Monday, January 12, 2009

A new week, and a new complication

Monday morning and the making of art begins. Over the weekend, we were able to get most of the supplies we had found on Friday delivered to the museum. So they were all in the building and the process of cleaning them and making them fit for work had begun. António arrived bright and early (before me in fact) and headed straight to the gallery. When I arrived, he was laying shutters, doors, and windows out on the ground. At the far end of the room, a really great contractor named Chai(sp?) was scrubbing the found objects with a hard brush and vacuuming them. With most of the dust off, he and António can begin painting them the vivid colors the artist has in mind. António also met with Andy Sutton from NMAfA’s Exhibitions Department, to select the paints with which he wants to work.

Later in the day… As the museum is also scrambling to prepare for the Obama’s inauguration (we are trying to put a painting of Obama by a contemporary Togolese artist and some textiles on view, and arranging for other activities and events), I have been running between the gallery, my office, other parts of the museum, and participating in scores of impromptu meetings in the halls. The other HUGE issue to come up today is that we have learned the other artist, Aimé Mpane, is having troubles with his visa. Last week –after two previous failed attempts to get a visa – Francine Berkowitz at the Smithsonian’s travel office was able to process a J-1 work visa for Mpane and he went to the US Embassy in Brussels in person. They approved the visa, said all was well, and he would get his passport in the mail in two days. Well, now it’s the night before he is supposed to fly and he still doesn’t have his passport. I’ve been scrambling, but it doesn’t seem like the State Department or anyone else can help. We’ve been able to track down that everything is issued; my colleague Frank Esposito has been coordinating with the airlines that Mpane’s flight can be changed, and I’ve told the artist to be at the Embassy to pick up his passport in person or find out in which post office it is waiting. And just when I thought getting António here would be the cliff-hanger…

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About the Exhibition

Artists in Dialogue: António Ole and Aimé Mpane is the first in a series of exhibitions in which two artists have been invited to create new work in response to one another. Accompanying these site specific artworks are a selection of older and more recent pieces by António Ole of Angola and Aimé Mpane, an artist who divides his time between the Democratic Republic of the Congo (DRC) and Belgium. Even though their works appear together for the first time, Ole and Mpane share close ties to their homelands and a connection to the human and natural environments of their native countries.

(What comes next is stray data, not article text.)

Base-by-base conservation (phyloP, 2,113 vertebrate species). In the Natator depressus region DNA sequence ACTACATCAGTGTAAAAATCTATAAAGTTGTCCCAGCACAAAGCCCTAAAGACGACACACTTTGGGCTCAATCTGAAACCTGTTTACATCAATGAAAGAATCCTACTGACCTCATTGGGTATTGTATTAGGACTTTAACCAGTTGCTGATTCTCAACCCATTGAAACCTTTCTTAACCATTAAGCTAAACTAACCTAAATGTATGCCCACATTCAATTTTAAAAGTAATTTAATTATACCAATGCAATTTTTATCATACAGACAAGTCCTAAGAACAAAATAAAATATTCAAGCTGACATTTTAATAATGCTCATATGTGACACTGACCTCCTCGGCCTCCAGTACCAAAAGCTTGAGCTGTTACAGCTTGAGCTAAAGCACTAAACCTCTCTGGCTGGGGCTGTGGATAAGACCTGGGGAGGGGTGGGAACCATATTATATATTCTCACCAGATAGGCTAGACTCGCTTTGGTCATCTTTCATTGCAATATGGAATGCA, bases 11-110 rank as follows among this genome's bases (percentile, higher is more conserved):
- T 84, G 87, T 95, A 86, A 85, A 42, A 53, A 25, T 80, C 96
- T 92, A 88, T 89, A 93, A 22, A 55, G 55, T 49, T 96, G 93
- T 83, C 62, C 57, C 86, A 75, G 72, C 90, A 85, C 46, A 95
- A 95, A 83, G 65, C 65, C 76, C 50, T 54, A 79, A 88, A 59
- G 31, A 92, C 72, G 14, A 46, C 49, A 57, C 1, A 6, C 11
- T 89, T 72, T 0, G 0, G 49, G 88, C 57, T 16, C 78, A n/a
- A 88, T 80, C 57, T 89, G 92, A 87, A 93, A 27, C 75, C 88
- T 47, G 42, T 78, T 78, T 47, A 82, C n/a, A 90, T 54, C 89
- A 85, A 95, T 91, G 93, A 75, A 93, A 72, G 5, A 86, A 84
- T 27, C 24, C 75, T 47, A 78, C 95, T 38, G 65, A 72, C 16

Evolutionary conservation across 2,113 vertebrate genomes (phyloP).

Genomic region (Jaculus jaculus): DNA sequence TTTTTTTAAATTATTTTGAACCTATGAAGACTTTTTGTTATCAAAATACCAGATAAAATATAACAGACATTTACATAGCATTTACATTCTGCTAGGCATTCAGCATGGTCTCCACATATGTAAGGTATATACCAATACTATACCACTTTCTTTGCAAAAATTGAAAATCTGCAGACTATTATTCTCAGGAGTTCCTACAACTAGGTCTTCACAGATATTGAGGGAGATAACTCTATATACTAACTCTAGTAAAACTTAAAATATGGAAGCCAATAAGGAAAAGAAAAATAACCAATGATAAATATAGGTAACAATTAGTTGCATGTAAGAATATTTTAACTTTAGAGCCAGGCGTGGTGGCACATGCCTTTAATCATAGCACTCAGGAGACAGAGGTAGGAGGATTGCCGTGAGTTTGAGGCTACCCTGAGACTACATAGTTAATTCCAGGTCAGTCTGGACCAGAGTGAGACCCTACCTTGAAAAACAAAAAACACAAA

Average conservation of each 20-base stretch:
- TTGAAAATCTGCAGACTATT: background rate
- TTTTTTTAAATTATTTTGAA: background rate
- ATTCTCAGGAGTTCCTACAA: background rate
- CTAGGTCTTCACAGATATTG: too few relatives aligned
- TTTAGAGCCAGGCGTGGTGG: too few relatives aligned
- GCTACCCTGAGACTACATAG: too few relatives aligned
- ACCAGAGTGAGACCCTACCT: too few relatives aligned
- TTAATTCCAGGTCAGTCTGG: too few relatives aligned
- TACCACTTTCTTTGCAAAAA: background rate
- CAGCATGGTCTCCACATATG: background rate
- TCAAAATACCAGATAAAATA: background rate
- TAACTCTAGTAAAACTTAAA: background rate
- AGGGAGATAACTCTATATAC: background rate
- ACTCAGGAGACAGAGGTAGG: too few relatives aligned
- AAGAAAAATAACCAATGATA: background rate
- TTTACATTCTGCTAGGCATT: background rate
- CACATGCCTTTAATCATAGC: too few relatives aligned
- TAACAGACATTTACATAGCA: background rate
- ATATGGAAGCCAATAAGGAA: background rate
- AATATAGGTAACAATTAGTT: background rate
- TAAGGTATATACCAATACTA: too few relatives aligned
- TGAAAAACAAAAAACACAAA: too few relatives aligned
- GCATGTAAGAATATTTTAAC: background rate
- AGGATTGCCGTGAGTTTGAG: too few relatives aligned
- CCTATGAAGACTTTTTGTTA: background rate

Ole has been creating and exhibiting his artwork since he was a teenager, and this selection spans his impressive 40-year career. From the crisp pop art style of his youth to his subtle and evocative assemblages and installations, Ole's work prompts viewers to consider poverty, political hypocrisy, territorialism, violence and decay. At the same time, a deep appreciation for the beauty of cast-off objects and the aesthetics of poverty underlies his works, which are on view in the United States for the first time.

Mpane, a prolific artist who is versatile in painting, prints, sculpture, video and installation, achieved international recognition in 2006. He utilizes his commanding skill with human expressions and the figure to probe the history and present state of the DRC.

This selection of established and new works provides insight into the personal visions of Ole and Mpane and how they communicate with diverse audiences. Their subject matter, use of unlikely materials and ongoing commitment to Africa resonate with one another and encourage dialogue.

About the Curator.

My photo
"I was told to describe myself as a well-dressed hipster and I only wish this were true. Despite my lack of cool, I consider myself lucky to be the coordinating curator at the National Museum of African Art. My interests include both contemporary and classical African art - and to be frank, I disagree with the notion of a great separation between the two - and I have worked in both museums and universities. I've been called an idealist because I believe that through learning about other cultures, ideas, and visions, we learn tolerance for one another - regardless of class, religion, country and the other great divides. But I also just love looking at, learning about, and being with African art and African artists. I like art in general, but it is the diversity, complexity, and richness of the works connected to the African continent that captivate and motivate me. It's the only work I've ever done, and among other great rewards, it has allowed me to travel to and on a couple of occasions live in Zambia, Nigeria, South Africa, Namibia, Zimbabwe, Tanzania, Angola and Senegal."